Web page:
Jim Samples, the head of the Cartoon Network, resigned Friday following a marketing stunt that caused a terrorism scare that shut down bridges and roadways in Boston and led police to call in the bomb squad.
ATLANTA (AP) — The head of the Cartoon Network resigned Friday following a marketing stunt that caused a terrorism scare that shut down bridges and roadways in Boston and led police to call in the bomb squad.
The announcement of Jim Samples resignation was made in an internal memo sent to Cartoon Network staff members. Samples said he regretted what had happened.
“It’s my hope that my decision allows us to put this chapter behind us and get back to our mission of delivering unrivaled original animated entertainment for consumers of all ages,” Samples said.
He said he felt “compelled to step down, effective immediately, in recognition of the gravity of the situation that occurred under my watch.”
Blinking electronic devices had been planted around 10 cities in a guerrilla marketing campaign to promote the cartoon “Aqua Teen Hunger Force,” but when Boston authorities got a series of 911 calls about the suspicious devices on Jan. 31, they feared the then-dark circuit boards with wires in them could be explosives.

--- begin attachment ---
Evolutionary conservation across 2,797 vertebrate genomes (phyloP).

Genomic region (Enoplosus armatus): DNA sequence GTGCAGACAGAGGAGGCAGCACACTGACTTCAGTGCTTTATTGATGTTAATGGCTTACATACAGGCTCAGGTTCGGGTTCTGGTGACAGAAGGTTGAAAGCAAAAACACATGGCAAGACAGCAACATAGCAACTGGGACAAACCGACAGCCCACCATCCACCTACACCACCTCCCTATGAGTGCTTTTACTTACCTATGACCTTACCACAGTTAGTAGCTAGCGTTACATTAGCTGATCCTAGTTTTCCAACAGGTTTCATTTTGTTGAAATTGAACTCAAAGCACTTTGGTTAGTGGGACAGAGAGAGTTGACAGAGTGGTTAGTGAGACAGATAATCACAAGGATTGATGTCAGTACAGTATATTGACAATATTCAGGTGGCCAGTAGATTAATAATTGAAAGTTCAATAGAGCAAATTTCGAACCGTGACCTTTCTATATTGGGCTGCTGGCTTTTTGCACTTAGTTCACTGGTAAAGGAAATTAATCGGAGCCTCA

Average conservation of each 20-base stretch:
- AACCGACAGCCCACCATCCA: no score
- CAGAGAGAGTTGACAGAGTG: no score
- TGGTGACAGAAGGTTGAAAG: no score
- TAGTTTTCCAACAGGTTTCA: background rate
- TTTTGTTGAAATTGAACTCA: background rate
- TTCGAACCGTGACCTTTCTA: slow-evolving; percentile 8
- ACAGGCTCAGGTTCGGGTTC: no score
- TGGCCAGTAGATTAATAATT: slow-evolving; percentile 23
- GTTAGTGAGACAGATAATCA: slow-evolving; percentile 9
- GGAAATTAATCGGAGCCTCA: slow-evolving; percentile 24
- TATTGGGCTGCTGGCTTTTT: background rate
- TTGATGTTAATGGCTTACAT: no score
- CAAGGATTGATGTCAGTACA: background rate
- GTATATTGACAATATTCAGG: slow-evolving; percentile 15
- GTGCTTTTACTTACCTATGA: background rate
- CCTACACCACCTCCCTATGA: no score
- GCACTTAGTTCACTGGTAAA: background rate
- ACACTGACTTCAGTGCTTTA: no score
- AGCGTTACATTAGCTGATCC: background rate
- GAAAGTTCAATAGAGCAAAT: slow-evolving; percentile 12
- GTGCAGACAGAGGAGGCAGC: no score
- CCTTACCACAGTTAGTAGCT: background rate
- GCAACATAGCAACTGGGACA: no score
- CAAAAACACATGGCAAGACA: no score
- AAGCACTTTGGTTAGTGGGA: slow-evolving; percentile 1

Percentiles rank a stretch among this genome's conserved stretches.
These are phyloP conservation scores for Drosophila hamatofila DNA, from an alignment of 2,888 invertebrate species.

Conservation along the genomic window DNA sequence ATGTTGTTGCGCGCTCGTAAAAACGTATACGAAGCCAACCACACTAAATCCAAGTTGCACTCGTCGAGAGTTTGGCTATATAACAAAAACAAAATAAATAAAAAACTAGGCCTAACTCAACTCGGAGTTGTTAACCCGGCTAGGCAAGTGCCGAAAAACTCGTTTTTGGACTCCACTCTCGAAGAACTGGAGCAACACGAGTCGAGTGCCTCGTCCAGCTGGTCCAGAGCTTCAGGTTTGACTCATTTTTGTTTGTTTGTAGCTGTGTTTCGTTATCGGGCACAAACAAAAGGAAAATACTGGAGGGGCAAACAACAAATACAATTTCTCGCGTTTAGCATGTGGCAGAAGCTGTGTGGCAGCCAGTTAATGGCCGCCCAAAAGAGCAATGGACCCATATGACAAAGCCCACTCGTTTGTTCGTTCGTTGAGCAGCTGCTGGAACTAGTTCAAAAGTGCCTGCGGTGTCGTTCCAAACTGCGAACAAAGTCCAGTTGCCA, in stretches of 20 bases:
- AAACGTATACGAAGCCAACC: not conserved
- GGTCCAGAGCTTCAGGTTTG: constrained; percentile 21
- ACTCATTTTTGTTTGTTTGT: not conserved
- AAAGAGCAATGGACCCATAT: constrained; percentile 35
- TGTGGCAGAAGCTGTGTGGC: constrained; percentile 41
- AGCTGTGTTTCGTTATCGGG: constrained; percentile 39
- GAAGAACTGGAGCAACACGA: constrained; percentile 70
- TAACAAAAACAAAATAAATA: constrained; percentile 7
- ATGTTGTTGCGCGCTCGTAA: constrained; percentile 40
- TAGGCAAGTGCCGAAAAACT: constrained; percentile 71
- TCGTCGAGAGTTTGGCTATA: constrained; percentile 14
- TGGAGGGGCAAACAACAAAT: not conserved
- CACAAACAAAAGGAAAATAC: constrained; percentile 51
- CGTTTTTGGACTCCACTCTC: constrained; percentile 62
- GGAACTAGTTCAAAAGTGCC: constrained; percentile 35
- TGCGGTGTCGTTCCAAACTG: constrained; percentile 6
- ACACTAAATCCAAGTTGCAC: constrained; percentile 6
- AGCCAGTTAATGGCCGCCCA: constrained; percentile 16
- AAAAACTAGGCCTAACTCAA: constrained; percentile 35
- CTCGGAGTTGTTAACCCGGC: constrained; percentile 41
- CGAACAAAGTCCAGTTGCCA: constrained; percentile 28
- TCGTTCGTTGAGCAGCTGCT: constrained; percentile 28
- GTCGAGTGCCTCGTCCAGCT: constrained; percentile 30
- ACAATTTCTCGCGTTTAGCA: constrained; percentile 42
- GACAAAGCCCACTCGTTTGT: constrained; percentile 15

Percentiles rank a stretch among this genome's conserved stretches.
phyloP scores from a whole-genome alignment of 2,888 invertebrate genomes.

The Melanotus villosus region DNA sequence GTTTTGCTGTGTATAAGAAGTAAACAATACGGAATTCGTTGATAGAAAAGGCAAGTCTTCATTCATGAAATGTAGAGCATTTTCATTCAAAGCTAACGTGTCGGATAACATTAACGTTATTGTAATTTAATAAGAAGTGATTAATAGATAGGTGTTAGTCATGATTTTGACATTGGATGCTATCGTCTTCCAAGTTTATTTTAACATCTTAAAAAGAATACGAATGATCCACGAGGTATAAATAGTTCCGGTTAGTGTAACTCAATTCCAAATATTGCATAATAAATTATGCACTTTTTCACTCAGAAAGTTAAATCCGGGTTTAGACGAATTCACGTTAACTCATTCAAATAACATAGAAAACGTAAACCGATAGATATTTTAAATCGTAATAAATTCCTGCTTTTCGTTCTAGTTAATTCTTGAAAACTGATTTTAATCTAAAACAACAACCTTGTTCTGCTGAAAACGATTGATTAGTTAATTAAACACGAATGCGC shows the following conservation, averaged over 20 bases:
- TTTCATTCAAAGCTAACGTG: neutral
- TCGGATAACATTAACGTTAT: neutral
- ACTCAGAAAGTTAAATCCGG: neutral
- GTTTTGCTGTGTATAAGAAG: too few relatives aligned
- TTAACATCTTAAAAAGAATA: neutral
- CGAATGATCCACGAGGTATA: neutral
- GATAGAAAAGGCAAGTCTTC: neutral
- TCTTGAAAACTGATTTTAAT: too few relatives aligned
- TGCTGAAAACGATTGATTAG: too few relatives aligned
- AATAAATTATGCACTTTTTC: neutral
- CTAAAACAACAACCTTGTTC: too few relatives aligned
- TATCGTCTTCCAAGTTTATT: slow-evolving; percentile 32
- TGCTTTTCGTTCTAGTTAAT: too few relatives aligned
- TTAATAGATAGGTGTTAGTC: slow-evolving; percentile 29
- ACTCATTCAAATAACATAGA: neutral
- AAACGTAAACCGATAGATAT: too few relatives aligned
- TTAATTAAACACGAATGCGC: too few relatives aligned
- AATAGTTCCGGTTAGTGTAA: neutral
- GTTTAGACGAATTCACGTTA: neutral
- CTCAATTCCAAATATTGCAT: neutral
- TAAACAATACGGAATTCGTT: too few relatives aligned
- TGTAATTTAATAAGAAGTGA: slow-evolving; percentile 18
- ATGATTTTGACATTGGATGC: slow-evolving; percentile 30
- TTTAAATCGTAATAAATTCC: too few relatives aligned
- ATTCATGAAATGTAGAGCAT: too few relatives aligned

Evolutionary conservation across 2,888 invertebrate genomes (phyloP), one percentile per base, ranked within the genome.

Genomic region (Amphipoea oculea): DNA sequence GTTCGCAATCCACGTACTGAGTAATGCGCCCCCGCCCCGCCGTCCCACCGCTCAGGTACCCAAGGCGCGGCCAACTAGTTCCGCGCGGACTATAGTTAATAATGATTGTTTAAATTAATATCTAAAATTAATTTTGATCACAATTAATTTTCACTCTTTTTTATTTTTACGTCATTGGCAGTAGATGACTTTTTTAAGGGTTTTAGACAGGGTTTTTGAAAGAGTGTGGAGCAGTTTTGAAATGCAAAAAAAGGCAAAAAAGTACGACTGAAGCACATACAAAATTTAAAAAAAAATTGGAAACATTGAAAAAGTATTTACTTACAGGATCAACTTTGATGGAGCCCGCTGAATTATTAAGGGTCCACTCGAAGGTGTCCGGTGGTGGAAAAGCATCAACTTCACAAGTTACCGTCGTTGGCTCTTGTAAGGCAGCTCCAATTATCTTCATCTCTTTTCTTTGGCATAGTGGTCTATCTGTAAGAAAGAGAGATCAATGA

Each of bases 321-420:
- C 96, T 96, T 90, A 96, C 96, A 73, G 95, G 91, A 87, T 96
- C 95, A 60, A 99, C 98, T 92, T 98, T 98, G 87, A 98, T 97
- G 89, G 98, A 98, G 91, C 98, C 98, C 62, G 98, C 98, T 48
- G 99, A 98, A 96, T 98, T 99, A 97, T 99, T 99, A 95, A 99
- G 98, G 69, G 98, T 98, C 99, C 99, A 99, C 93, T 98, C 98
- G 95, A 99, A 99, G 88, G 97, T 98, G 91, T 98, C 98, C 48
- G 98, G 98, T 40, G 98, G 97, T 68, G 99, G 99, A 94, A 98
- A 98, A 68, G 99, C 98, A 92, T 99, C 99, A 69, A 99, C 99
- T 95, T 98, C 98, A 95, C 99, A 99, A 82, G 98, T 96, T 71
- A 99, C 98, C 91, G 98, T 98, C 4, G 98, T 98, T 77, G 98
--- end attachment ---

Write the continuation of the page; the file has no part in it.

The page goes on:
A few hours later, Cartoon Network’s corporate parent acknowledged the boards were harmless and part of a marketing move.
The Cartoon Network is a division of Atlanta-based Turner Broadcasting, whose parent is media giant Time Warner Inc. On Monday, Turner Broadcasting and an advertising agency involved agreed to pay $2 million in compensation for the emergency response the devices had spurred in Boston.
The agreement between Turner, Interference Inc. and several state and local agencies resolves any potential civil or criminal claims against the two companies.
A replacement for Samples, who had been with the company for 13 years, was not immediately announced.
All the publicity over the marketing stunt didn’t translate into much of a marketing boost for the show the network was trying to promote. The cartoon averaged 386,000 viewers last week among its targeted demographic of 18-to-24-year-olds, according to Nielsen Media Research. The previous week, the show averaged a virtually identical 380,000 among young viewers.